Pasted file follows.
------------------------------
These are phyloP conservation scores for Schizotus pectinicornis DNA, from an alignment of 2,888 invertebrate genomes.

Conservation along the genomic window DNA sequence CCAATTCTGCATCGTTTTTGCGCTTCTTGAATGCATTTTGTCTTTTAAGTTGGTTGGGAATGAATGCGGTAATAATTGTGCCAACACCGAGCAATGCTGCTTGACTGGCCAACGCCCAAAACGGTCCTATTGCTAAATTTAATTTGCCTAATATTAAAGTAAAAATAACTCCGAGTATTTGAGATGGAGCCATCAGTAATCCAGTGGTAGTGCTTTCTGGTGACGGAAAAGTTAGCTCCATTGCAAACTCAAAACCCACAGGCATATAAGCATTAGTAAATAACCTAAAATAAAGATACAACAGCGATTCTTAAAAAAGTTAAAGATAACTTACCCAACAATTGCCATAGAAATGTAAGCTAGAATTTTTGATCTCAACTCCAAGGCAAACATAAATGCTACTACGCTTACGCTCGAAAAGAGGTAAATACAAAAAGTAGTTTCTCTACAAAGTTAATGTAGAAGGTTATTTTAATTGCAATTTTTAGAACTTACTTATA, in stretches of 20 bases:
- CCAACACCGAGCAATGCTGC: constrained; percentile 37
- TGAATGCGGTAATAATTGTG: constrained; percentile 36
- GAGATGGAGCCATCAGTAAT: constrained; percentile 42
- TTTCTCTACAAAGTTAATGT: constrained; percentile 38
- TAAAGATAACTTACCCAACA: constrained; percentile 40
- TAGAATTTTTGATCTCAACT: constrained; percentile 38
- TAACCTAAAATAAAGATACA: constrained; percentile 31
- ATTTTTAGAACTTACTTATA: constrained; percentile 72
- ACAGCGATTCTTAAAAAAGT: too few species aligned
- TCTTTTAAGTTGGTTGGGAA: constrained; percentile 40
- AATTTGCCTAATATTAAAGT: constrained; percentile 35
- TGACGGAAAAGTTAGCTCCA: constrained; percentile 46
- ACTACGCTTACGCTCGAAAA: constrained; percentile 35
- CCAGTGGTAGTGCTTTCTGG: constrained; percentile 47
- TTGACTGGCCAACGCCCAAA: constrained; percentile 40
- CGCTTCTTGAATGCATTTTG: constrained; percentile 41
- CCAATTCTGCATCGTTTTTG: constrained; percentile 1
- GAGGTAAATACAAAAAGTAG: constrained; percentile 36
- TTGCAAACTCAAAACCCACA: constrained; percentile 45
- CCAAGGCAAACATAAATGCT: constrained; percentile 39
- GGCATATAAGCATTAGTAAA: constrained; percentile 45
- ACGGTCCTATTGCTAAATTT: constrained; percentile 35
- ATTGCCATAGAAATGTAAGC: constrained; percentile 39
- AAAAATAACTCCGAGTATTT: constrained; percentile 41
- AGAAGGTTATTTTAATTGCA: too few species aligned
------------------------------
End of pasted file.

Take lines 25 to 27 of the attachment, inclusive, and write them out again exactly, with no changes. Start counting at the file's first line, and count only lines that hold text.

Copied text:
- ATTGCCATAGAAATGTAAGC: constrained; percentile 39
- AAAAATAACTCCGAGTATTT: constrained; percentile 41
- AGAAGGTTATTTTAATTGCA: too few species aligned